Discussion in 'Music Corner' started by Bowie Fett, Feb 17, 2017.
Universal commits to hi-res audio with MQA collaboration
My first thoughts were why another format to add to 24Bit Flac, BluRay, SACD, DVD-Audio? Were these not ment to provide the ultimate listining experience?
Looks like after pushing Pure Audio Blu-ray, Universal is giving us yet another format. To try to sell the music we have already bought over the years in yet another format, does this mean the demise of lossless 24Bit Flac for buying digital HiRes to be replaced by a lossey format?
From what I have read MQA is a closed source format that is packaged in an open source container, so how much will the licensing fees (in music production) for MQA increase the cost of music, as well as the cost the listener will need to pay in having to buy MQA licensed hardware? Also seems a bit cheeky packiging it in an open source container.
These articles might be of intrest:
Why the proprietary MQA music encoding system is better than DRM, but still not good
MQA is bad for music. Here's why
Why we won't be supporting MQA
MQA: a non-hostile takeover?
We don't need another format.
We don't need another format especially if the result is the same brick-walled mutilated muck the industry seems intent on pushing at us.
The format doesn't determine the mastering approach, as Uni has pursued poor mastering choices across all of its formats, including Blu-Ray Audio, so it would be no surprise for their MQA product to be the same.
What, you say Meridian won't allow it ? Yeah, all those license fees from Uni will talk ...
They're at the "grasping at straws" phase so I'll give them some leeway; for now.
Well I find it easier to stream MQA hi Rez over wifi than Qobuz - much less glitching, for one thing.
At the moment, Blu-Ray is the perfect format for physical product. Mastering is the issue. I'll gladly pay extra for my favorite music if they're properly mastered.
I'm afraid hardly anybody has bought those blu-rays.
And if you are using digital out on blu-ray player, audio got limited to 48khz. Ridiculous.
Downloads are much easier.
This, why doesn't the industry get this? No-one wants to buy or stream 24/192 DR5 releases. We have CDs for that crap.
I don't think very many of the 5.1 mixes I've picked up on Blu-ray are available for download.
This reads like lyrics from Pink Floyd's "Another brick in the wall".
And I agree we don't need another format.
I've had (and been near) conversations with artists about sound quality. Most blame the CD format itself. Others say the record companies believe modern ears want their music to cancel outside noise. Modern ears...I hear those two words a lot.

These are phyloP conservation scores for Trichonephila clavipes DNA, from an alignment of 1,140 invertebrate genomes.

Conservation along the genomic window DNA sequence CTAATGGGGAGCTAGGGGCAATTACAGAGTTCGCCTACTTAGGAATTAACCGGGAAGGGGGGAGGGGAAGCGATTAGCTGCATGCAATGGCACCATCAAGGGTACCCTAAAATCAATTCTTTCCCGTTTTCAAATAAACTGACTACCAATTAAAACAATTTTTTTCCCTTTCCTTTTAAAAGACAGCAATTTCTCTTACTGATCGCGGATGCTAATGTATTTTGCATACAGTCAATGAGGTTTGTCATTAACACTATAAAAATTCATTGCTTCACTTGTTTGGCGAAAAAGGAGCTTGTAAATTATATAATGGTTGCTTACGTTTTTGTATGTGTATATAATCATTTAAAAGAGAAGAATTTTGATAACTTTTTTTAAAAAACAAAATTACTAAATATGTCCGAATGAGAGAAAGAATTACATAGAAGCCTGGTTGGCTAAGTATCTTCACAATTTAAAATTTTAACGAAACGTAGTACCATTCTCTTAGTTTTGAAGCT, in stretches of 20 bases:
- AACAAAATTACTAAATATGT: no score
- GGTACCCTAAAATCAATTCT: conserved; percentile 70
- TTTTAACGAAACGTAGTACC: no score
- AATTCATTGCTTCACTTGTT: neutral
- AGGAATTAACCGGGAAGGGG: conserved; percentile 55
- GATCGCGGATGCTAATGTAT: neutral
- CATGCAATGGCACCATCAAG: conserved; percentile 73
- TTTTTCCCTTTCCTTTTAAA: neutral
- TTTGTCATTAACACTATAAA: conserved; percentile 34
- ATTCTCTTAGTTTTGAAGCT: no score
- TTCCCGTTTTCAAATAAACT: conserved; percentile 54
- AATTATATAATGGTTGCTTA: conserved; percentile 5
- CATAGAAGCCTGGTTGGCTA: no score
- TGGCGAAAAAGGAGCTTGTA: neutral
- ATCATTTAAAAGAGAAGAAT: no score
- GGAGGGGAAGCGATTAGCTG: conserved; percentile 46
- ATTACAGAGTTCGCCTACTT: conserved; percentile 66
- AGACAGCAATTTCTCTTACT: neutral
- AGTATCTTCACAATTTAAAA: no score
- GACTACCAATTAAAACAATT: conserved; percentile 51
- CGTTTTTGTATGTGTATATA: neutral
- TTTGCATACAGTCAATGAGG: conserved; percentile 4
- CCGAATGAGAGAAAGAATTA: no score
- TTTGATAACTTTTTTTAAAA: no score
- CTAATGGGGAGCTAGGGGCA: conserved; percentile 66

Does this MQA format have any DRM component that we as consumers need to be aware of?
Universal insists on watermarking, which many believe adds artifacts despite MQA claims.
This is not needed at all. Flac is perfect for storing hi-res music. The only reason this MQA nonsense is being pushed is because it's more than likely full of DRM/Copy Protection and as already pointed out above, there will probably be some kind of licensing fee for the use of this format.
No DRM, but it's a proprietary format. So it will only play in its "full" capacity on licensed hardware.
Its being pushed as a streaming format. Read up.
Some like that little light that tells you it's wonderful...
According to that Linn article, the watermark could also be used for embedding in DL's and even CDDA.
This whole thing smells of control/$ Will be interesting to see how this pans out in the next few years
If that was to me...yep, I did read up. We already have a lossless / high-res capable format that supports streaming. It's called FLAC.
Difference between that and MQA is that FLAC is open source. Means that I can already play it on existing hardware and it's not going to auto-downsample to CDDA if that hardware vendor didn't pay a licensing fee.
This would be analogous to buying a vinyl record that has special grooves that only play back in its highest fidelity on a turntable that was licensed. Anything else and you'd get to play the other groove that plays back in lower fidelity. I can imagine how well that would go over.
I would like to see a headline that says "Universal Music commits to Quality Control".
How many boxsets have they botched in recent years?
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